Last week, we lost a great freedom-fighter when Anthony Palazzolo died at the age of 91. At first blush, Anthony would seem to be an unlikely hero for a movement rooted in the intellectual traditions of the American Revolution. After all, what does a man who was a tow-truck driver and an owner of “Polly’s Auto Wrecking” have to do with the property rights and the ideals of the Founding Fathers? But after meeting him, it was clear to me that Anthony Palazzolo he had a remarkably clear vision of what James Madison meant when he wrote, “a man is said to have a right to his property, he may be equally said to have a property in his rights.”
Palazzolo purchased about 19 acres of property in the late 1950s. He put the title of the property into a corporation of which Anthony was the sole shareholder. The property was marsh and he tried to get a permit in the 1960s to dredge a nearby pond and use the spoils in order to prepare the property for a subdivision – not really an unusual development style in that era. At this time, in Rhode Island there were no wetlands regulations, but there was a requirement to get a permit to dredge a publicly owned pond. After several tries, he couldn’t get a permit to dredge and Anthony put his dreams aside for a while in order to run his business and raise his family. But he never forgot about his property. He wrote West Publishing Company and asked for everything they had on property rights. And he read it. One of his sons recounts that at the dinner table, where most fathers would talk to their sons about football and sports, Anthony talked about the Magna Carta and the Constitution.
In the meanwhile, Rhode Island adopted in the late 1960s and again in 1971 regulations governing the filling of wetlands. In 1978, figuring there was no point in paying a hundred dollars or so a year to maintain the corporation, Anthony let the corporation lapse, and he now owned the property in his personal capacity. In the 1980s, Anthony again turned his attention to developing his property. This time he sought only to fill it with gravel trucked in from a quarry–he would not dredge the pond. Again he was denied. First for a 72 lot subdivision and then for an 11-acre beach club. Both times he was denied. Most interestingly, the State justified the denial by saying the project failed to serve “a compelling public purpose providing benefits to the public as a whole.”
But, remember, by this time Anthony was a scholar of property rights. He well knew the leading justification for the Fifth Amendment provided in the 1960 Armstrong v. United States decision: “The Fifth Amendment’s guarantee … [is] designed to bar Government from forcing some people alone to bear public burdens which in all fairness and justice should be borne by the public as a whole.”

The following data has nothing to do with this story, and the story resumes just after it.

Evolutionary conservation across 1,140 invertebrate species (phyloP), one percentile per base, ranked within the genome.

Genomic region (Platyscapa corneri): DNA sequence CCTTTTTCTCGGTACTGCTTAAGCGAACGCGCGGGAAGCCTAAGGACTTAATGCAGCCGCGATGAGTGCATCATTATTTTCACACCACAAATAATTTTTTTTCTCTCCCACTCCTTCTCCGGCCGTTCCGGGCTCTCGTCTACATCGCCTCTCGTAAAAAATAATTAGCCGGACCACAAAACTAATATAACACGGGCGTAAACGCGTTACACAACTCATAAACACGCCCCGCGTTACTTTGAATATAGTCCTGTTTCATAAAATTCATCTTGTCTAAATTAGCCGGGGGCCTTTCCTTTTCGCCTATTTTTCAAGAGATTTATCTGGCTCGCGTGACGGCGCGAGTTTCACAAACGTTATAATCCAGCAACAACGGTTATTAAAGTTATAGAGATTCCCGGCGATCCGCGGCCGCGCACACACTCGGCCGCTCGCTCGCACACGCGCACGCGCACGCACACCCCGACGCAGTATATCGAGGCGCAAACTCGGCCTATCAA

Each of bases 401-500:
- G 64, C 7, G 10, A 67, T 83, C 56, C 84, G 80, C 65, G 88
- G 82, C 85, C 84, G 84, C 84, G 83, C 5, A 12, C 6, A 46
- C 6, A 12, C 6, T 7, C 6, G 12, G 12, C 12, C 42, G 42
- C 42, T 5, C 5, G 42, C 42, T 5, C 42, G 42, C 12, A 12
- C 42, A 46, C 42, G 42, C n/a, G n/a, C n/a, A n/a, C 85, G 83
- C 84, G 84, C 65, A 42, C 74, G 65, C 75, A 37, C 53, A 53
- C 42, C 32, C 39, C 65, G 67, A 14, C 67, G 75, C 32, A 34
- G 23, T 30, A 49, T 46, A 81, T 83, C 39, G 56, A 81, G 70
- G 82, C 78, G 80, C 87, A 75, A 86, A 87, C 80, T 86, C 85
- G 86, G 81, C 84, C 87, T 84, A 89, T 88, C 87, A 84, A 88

That was enough to set in motion one of the more significant property rights cases of the past several decades. Rhode Island argued, and it convinced the Rhode Island Supreme Court, that because Anthony acquired the property in his personal capacity–in 1978–which was after the new wetlands regulations were put in place–he had no right to argue that the application of the regulations was a taking. When I read that decision, I threw up my hands figuring it was another sign of the apocalypse that property rights could literally disappear on the sale or transfer of the fee. To his credit, my then-PLF colleague Eric Grant thought the Supreme Court might be convinced to stave off the apocalypse. PLF took over the case, the Court accepted it, and I argued Anthony’s case before the Supreme Court in 2001. Anthony, as one might imagine, was deeply involved in the case. He called me frequently in the course of the Supreme Court litigation with suggestions on legal strategy and tactics. The man knew what he was talking about. He was not any ordinary tow-truck driver.
Anthony was elated when the Court ruled in his favor, with Justice Kennedy writing, among other things, that “[t]he State may not put so potent a Hobbesian stick into the Lockean bundle.” I’m quite sure that very few of my clients would have had a clue what that meant. But Anthony did.
In the end, when the case was remanded to the state courts and he managed only a small victory in light of the state’s argument that the public-trust doctrine limited his ownership rights in most of his property. He could develop a small portion, but not the remainder. Nevertheless, the precedent remains that even after the transfer of regulated property, the State could not “put an expiration date on the Takings Clause.”
Anthony remained a fighter to the end. Recently after learning that a neighbor was encroaching on his property Anthony decided to sue. After being diagnosed with congestive heart failure, he told his doctor to hurry up and heal him because he had to go to court.
America needs more heroes like Anthony Palazzolo who are willing to stand up for what they believe and defend their rights all the way to the Supreme Court. I was honored to have represented Anthony. May his precedent live long after him.